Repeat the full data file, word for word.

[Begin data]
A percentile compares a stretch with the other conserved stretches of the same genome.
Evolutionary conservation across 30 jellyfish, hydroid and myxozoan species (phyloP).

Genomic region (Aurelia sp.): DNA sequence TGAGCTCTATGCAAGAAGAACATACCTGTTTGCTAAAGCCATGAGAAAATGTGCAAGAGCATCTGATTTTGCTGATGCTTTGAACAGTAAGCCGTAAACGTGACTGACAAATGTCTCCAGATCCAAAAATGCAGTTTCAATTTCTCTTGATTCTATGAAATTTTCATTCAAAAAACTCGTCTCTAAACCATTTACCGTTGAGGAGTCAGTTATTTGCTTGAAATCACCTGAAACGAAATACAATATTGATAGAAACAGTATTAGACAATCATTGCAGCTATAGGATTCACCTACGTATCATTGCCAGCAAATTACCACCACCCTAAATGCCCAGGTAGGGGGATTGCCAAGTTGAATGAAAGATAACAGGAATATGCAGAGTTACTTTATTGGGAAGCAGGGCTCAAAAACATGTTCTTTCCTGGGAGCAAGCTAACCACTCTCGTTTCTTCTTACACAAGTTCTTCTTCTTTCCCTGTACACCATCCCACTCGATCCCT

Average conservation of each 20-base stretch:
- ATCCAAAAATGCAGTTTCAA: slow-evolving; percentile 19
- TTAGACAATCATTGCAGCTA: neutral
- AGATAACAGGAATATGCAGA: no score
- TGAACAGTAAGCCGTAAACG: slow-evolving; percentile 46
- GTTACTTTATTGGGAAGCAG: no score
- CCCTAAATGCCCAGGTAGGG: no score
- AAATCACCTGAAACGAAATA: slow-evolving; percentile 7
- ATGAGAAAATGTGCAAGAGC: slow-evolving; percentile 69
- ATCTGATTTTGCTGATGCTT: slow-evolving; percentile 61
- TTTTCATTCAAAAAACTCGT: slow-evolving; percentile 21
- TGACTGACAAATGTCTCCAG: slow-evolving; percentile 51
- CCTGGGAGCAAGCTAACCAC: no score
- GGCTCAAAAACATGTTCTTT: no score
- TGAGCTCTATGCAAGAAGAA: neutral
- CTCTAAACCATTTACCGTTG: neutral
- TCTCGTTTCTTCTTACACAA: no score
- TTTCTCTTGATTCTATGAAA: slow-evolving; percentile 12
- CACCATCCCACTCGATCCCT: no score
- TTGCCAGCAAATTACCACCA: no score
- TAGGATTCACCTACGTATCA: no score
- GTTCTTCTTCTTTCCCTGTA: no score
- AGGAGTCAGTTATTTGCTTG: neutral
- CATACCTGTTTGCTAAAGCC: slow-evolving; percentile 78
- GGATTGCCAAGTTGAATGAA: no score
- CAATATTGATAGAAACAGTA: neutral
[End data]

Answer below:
A percentile compares a stretch with the other conserved stretches of the same genome.
Evolutionary conservation across 30 jellyfish, hydroid and myxozoan species (phyloP).

Genomic region (Aurelia sp.): DNA sequence TGAGCTCTATGCAAGAAGAACATACCTGTTTGCTAAAGCCATGAGAAAATGTGCAAGAGCATCTGATTTTGCTGATGCTTTGAACAGTAAGCCGTAAACGTGACTGACAAATGTCTCCAGATCCAAAAATGCAGTTTCAATTTCTCTTGATTCTATGAAATTTTCATTCAAAAAACTCGTCTCTAAACCATTTACCGTTGAGGAGTCAGTTATTTGCTTGAAATCACCTGAAACGAAATACAATATTGATAGAAACAGTATTAGACAATCATTGCAGCTATAGGATTCACCTACGTATCATTGCCAGCAAATTACCACCACCCTAAATGCCCAGGTAGGGGGATTGCCAAGTTGAATGAAAGATAACAGGAATATGCAGAGTTACTTTATTGGGAAGCAGGGCTCAAAAACATGTTCTTTCCTGGGAGCAAGCTAACCACTCTCGTTTCTTCTTACACAAGTTCTTCTTCTTTCCCTGTACACCATCCCACTCGATCCCT

Average conservation of each 20-base stretch:
- ATCCAAAAATGCAGTTTCAA: slow-evolving; percentile 19
- TTAGACAATCATTGCAGCTA: neutral
- AGATAACAGGAATATGCAGA: no score
- TGAACAGTAAGCCGTAAACG: slow-evolving; percentile 46
- GTTACTTTATTGGGAAGCAG: no score
- CCCTAAATGCCCAGGTAGGG: no score
- AAATCACCTGAAACGAAATA: slow-evolving; percentile 7
- ATGAGAAAATGTGCAAGAGC: slow-evolving; percentile 69
- ATCTGATTTTGCTGATGCTT: slow-evolving; percentile 61
- TTTTCATTCAAAAAACTCGT: slow-evolving; percentile 21
- TGACTGACAAATGTCTCCAG: slow-evolving; percentile 51
- CCTGGGAGCAAGCTAACCAC: no score
- GGCTCAAAAACATGTTCTTT: no score
- TGAGCTCTATGCAAGAAGAA: neutral
- CTCTAAACCATTTACCGTTG: neutral
- TCTCGTTTCTTCTTACACAA: no score
- TTTCTCTTGATTCTATGAAA: slow-evolving; percentile 12
- CACCATCCCACTCGATCCCT: no score
- TTGCCAGCAAATTACCACCA: no score
- TAGGATTCACCTACGTATCA: no score
- GTTCTTCTTCTTTCCCTGTA: no score
- AGGAGTCAGTTATTTGCTTG: neutral
- CATACCTGTTTGCTAAAGCC: slow-evolving; percentile 78
- GGATTGCCAAGTTGAATGAA: no score
- CAATATTGATAGAAACAGTA: neutral